Saturday, November 1, 2008

Powerpoint Fun!

There's a good chance I could be fired on monday.

Last night I called a floor and informed the unit secretary that a protime on a patient was clotted and would need to be redrawn.

Five minutes later a nurse calls me and asks what I did to the specimin and informs me that it was a good draw and looked fine to her. I told her that there was nothing I could have done to MAKE it clot. She replied that she wished the lab would just own up to their mistakes and maybe she wouldn't hate us so much and hung up.

I brushed it off, hey everyone deals with stress and needs a release. She was probably busy and didn't want to deal with the nuisance.

Five more minutes passed and I got a phone call from the nursing supervisor asking if I had "dropped the specimin". I said I hadn't and privately wondered why the hell she asked me that. The nursing supervisor hung up and called back about two minutes later to inform me that we needed to run the protime on the specimen we had and that she'd be writing up a QI report detailing how I refused to accept a good specimin. She went on to say that the nurse is postive it was a good stick and the problem must have happened in the lab.

I knew full well that there's not point in doing a clotting study on a sample that's already clotted, evidently I couldn't explain this to her. Sometimes I wonder if nurses always know what tests are for, or if they simply know if something is out of range, and what needs to be done i.e. call the doc. Either way, eventually I convinced her I wasn't going to run the sample and she had to have it recollected.

Most normal people would let this slide. I knew I hadn't done anything wrong but frankly, if my time is going to be wasted on filling out/sitting through a reading of a QI report, I was going to waste her time.

I decided to spend the rest of my free time that evening creating a power point illustrating how the coagulation cascasde works and how sodium citrate works in binding calcium to prevent the cascade from ever starting. Thereby illustrating how if a sample is collected correctly, nothing I can do, short of adding more calcium would make it clot. This included the dropping scenario. No matter how many times a specimin may be dropped it won't spontaneoulsly clot.

I can't figure out how to post a powerpoint on here but if I ever figure it out I'll try to. I haven't gotten a response to this yet. I'm waiting, probably untill monday but hopefully it's not too bad. Surely my bosses know I'm a smart ass by now.

I'd like to end this post by telling everyone that we're accused of "not getting it". We just don't seem to understand that patients are critically ill and a nurse can't be bothered to redraw a specimen. My favorite line is that we only ask for redraws when we don't want to run something. Let me tell you, I get it. We're all on the same team here and we should have patient saftey and quality of care in the forefront of our mind. There is too much inter-departmental strife that was created because of an "us vs. them" mentality. It also takes me longer to pull one specimin out of my work flow and have it recollected than it would take to just run the sample and send out erroneous results.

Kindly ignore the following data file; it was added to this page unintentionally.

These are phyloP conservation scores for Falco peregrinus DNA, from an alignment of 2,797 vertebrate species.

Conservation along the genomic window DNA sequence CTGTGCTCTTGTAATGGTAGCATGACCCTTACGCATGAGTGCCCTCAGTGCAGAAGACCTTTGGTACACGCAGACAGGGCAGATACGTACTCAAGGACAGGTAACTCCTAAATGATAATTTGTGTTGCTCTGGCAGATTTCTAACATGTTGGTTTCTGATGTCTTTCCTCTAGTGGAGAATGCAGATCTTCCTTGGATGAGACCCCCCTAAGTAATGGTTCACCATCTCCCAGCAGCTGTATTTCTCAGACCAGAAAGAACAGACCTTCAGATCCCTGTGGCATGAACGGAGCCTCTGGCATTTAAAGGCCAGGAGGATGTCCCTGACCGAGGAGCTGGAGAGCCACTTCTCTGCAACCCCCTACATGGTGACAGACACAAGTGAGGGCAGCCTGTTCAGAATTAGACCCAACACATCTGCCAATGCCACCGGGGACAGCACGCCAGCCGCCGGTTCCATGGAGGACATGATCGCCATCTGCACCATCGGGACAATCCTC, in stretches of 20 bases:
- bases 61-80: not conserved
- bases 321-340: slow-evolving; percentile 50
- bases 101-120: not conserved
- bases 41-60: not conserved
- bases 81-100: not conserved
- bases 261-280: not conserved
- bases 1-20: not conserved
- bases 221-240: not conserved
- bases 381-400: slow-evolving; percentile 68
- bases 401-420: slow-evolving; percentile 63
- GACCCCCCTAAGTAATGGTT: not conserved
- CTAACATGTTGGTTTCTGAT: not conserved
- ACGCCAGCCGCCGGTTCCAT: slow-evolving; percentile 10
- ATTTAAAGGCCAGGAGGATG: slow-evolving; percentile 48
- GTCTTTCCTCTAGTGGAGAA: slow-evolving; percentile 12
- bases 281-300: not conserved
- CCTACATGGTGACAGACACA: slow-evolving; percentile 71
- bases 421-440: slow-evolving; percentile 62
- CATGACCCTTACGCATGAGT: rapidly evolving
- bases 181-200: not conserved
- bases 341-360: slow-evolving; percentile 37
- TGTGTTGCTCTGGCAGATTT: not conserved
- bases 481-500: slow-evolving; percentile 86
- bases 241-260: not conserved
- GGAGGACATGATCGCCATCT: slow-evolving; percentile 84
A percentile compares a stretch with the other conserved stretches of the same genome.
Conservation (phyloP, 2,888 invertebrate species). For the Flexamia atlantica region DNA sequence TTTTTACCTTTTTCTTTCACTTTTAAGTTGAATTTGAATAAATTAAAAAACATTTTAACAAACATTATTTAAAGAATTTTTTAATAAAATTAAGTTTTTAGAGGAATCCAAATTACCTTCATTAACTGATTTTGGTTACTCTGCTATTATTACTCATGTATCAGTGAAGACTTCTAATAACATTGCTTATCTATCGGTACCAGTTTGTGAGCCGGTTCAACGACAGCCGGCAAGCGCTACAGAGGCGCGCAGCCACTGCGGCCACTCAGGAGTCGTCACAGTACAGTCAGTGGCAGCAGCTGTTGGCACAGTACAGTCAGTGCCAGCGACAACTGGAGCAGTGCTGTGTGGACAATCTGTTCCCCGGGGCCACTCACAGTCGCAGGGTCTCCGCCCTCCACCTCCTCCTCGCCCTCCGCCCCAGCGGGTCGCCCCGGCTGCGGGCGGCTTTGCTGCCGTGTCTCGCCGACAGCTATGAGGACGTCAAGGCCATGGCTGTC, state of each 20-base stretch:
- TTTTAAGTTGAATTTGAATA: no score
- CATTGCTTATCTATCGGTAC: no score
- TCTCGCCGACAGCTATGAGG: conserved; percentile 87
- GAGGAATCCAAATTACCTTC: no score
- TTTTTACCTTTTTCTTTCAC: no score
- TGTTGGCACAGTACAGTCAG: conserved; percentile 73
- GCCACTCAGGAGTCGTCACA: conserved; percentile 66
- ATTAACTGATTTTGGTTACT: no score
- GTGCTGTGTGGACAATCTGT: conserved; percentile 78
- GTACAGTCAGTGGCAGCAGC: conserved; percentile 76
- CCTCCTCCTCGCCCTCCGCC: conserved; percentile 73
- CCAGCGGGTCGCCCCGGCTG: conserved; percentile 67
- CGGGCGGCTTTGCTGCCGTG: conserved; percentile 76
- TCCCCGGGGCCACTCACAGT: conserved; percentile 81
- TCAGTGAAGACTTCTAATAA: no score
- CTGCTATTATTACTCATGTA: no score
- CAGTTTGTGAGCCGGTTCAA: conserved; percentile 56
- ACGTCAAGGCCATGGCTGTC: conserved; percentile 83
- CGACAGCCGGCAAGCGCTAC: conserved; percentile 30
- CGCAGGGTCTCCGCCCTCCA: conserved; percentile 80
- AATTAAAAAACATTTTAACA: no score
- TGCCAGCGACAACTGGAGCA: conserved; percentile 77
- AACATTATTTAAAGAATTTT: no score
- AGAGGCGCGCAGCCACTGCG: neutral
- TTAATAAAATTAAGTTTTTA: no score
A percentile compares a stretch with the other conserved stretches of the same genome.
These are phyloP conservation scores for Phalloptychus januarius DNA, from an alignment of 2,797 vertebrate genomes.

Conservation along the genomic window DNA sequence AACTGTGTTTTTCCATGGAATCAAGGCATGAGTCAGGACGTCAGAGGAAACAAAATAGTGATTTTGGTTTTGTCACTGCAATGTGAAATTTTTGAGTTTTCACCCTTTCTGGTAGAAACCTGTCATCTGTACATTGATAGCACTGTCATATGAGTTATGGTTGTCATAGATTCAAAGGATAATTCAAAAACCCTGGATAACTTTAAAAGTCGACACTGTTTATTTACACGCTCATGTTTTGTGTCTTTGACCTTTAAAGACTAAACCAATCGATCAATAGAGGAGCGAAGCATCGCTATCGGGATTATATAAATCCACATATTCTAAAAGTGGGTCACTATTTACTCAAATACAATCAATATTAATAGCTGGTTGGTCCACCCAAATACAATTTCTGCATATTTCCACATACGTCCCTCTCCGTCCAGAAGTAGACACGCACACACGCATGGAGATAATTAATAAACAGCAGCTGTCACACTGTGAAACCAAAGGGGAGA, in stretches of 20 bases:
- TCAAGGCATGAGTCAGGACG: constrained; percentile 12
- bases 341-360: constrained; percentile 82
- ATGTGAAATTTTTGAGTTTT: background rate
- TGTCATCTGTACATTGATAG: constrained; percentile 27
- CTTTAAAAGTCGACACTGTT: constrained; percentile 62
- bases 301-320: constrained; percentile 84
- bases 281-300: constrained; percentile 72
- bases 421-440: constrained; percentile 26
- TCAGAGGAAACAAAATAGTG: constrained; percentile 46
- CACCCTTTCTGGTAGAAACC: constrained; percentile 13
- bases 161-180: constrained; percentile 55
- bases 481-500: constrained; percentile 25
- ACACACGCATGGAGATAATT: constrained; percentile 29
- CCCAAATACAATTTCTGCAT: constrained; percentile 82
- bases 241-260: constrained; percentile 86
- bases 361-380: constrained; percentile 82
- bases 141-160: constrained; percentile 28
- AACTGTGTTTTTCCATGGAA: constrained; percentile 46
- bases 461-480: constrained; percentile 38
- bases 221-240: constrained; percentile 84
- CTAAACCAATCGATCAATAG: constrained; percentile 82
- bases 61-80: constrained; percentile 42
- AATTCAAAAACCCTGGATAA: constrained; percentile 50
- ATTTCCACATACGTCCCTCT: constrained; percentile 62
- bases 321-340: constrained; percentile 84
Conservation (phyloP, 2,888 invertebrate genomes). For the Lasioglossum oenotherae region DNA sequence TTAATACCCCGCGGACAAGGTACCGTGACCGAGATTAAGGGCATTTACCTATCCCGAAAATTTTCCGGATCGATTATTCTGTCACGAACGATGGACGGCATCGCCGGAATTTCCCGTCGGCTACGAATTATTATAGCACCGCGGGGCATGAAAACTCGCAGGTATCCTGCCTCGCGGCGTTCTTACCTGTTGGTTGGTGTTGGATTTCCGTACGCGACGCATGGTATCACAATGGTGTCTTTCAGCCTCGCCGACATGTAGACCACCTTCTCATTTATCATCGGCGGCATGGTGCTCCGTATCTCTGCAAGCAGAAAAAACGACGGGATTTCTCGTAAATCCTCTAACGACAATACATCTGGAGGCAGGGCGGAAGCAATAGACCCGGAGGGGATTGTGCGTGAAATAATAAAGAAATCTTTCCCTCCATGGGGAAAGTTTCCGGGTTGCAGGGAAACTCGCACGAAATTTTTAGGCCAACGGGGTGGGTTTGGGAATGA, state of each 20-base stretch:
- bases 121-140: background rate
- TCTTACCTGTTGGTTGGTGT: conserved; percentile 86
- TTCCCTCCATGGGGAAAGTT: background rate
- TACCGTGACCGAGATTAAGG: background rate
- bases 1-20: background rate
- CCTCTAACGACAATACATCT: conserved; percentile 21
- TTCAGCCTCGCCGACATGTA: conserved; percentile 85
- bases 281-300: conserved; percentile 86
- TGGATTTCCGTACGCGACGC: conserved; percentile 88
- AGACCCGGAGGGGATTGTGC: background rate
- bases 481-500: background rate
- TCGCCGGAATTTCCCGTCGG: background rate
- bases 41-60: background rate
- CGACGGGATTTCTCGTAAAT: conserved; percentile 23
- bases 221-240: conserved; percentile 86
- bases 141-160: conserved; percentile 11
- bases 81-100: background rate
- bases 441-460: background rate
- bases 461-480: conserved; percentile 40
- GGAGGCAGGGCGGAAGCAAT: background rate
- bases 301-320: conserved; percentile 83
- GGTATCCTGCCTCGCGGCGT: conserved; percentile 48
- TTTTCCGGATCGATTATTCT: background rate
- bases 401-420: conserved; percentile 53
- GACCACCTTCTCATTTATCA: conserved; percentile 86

I promise I understand that being a nurse isn't easy, I could never/would never do patient care. I also know that nurses are paid much better than we are even though we have similar degrees, ours may actually be tougher in terms of learning bodily processes on a molecular level, and I also know that the squeaky wheel gets oiled. The nurses always seem to be that squeaky wheel. Anyway, I'm tired of being accused of not getting it or just trying to avoid work. Just understand that shit happens. I'm not sitting in the lab making fun of someone for a clotted or hemolyzed sample. Shit happens it's not a reflection on your phlebo skills it's just something that happens, and there's nothing either of us can do to avoid it. I promise I've never had anything recollected out of spite or laziness.

Please pray that I still have a job monday.

1 comment:

Sonotek said...

I encounter several nurses here who don't understand why tests are ordered, let along how they work. They don't understand the difference between an test "indication" and the test "result". For ultrasound we are required to enter an indication (which is supposed to be on the requisition, but is frequently not, due to the usual pervasive carelessness). When asked, the nurse might say "to rule out gallstones"; no, that's the result of the test. An indication might be something like "epigastric pain" or "elevated liver function tests". After a futile attempt to explain the distinction, the nurse repeats with much exasperation "to rule out gallstones". I usually don't bother to call; I hunt through the patient's labs or history. Most of my co-workers continue to waste time calling and getting frustrated.

Also, these same nurses don't seem to know what's going on with their patients and seem offended that I would expect them to; their excuse is "I just came on shift". So what was going on during all that "report" during change of shift ?